Browse Prior Art Database

Class of Efficient Multiple Processor Dispatching Policies

IP.com Disclosure Number: IPCOM000100464D
Original Publication Date: 1990-Apr-01
Included in the Prior Art Database: 2005-Mar-15
Document File: 3 page(s) / 73K

Publishing Venue

IBM

Related People

Chen, MS: AUTHOR [+2]

Abstract

This article describes two simple scheduling policies for dispatching tasks of a large number of identical jobs in a multiple processor (MP) environment. The policy is asymptotically optimum in that its efficiency approaches optimality as the number of jobs becomes large.

This text was extracted from an ASCII text file.
This is the abbreviated version, containing approximately 52% of the total text.

Class of Efficient Multiple Processor Dispatching Policies

       This article describes two simple scheduling policies for
dispatching tasks of a large number of identical jobs in a multiple
processor (MP) environment.  The policy is asymptotically optimum in
that its efficiency approaches optimality as the number of jobs
becomes large.

      Each job is a set of tasks that must be executed in sequence.
Each task executes one component, and has a fixed path length and a
delay, which is the mandatory job suspension interval after the
completion of the task. Hence, each task is characterized by four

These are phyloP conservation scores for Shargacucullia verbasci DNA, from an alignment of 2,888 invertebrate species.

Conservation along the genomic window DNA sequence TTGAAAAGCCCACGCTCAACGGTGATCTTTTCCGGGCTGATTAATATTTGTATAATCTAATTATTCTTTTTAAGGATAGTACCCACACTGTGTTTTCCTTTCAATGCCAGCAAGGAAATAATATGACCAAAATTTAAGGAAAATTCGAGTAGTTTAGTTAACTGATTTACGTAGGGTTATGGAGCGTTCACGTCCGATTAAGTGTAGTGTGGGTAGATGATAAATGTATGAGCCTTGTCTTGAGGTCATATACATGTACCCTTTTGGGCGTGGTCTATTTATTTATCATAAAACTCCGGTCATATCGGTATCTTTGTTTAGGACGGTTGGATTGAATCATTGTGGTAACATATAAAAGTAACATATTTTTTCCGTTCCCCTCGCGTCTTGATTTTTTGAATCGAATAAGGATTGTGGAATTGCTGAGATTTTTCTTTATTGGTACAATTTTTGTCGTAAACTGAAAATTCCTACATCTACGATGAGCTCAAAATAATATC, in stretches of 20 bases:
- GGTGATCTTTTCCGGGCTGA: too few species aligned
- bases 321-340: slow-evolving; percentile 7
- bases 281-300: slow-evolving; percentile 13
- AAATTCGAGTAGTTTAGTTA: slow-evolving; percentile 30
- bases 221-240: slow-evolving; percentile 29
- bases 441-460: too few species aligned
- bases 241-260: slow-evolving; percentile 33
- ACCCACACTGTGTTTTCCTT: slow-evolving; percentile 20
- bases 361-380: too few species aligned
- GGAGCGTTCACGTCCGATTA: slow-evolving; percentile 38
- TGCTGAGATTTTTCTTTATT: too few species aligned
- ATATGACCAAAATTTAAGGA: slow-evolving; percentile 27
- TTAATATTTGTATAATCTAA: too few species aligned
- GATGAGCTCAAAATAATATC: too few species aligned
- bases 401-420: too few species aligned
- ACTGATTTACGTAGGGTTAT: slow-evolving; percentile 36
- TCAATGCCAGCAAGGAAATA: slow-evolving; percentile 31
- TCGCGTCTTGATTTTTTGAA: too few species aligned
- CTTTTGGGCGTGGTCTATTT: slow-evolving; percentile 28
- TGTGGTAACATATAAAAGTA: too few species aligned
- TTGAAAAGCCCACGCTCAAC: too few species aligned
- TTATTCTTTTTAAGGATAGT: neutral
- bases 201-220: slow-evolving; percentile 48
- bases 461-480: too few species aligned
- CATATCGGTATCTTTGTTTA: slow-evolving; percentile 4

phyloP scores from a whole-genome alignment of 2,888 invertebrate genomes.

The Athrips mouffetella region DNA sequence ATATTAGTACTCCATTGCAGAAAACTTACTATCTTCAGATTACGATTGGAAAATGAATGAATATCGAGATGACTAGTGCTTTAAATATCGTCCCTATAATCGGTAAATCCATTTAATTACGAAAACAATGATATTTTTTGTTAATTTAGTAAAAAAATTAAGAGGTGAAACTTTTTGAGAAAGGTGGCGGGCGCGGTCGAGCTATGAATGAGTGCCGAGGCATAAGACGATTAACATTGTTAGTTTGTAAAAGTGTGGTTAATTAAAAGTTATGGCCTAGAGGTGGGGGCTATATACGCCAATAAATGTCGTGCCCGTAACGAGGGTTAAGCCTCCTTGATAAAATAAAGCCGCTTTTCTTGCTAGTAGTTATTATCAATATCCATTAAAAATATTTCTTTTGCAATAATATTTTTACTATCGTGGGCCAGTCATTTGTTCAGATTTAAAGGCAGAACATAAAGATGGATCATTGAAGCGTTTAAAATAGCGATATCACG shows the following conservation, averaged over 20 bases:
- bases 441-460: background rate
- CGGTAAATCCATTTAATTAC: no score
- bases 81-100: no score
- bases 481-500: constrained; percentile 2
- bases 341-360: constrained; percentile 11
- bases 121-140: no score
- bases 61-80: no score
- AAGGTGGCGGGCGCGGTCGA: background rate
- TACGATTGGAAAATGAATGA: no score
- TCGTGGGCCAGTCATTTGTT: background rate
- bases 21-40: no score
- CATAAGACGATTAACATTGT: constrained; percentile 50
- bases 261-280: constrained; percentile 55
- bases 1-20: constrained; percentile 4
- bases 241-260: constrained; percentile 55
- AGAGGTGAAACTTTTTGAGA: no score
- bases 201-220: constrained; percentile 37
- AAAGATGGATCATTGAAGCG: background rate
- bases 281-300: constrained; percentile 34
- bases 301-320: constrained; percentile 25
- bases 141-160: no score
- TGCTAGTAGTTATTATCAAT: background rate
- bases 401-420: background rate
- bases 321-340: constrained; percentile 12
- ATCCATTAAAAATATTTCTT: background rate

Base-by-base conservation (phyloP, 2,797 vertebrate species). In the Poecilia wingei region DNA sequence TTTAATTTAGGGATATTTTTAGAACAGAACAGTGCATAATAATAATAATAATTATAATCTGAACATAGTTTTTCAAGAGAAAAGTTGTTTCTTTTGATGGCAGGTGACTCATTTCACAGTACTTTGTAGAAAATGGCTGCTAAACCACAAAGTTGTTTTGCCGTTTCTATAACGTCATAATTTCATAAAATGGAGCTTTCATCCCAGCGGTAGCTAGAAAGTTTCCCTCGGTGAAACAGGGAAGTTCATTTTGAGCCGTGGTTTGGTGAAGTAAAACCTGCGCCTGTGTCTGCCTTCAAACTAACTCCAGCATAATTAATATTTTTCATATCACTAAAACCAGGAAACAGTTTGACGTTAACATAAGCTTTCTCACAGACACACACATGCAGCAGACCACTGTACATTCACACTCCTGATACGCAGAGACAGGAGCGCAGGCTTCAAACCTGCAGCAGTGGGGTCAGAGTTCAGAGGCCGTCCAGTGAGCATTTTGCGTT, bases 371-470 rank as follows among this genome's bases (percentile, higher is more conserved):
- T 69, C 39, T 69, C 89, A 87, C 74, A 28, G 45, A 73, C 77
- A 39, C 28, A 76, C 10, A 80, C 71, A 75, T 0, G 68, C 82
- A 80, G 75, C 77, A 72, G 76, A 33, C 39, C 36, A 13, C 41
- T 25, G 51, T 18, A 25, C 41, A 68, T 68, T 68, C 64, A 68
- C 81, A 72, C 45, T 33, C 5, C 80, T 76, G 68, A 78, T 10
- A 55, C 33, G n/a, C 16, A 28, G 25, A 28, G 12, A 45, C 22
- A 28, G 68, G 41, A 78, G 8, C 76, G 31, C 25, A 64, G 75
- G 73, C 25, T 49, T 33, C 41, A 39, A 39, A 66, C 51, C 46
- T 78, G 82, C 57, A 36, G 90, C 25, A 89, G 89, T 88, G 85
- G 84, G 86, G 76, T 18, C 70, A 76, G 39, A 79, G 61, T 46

attributes:  (1) task id, (2) component executed, (3) path length
(denoted as Xi) and (4) delay (denoted as di).  A component is
critical if it allows at most one execution at a time, or
non-critical if it allows any number of simultaneous executions on
different processors.  The path length of a component is the sum of
path lengths of tasks executing the component.  The bottleneck is the
component that has the largest path length among critical components.
 Different tasks may execute the same component, and if two tasks
execute the same critical component, they are said to be dependent.

      The primary performance measure is the MP factor, which is the
ratio of total elapsed time if one processor is used versus if
multiple processors are used.  An upper bound on the MP factor can be
found to be min {m, X/Xb}, where m is the number of processors, X is
the total path length of a job, and Xb is the path length of the
bottleneck component.

      Two policies are disclosed:  the Sequentia...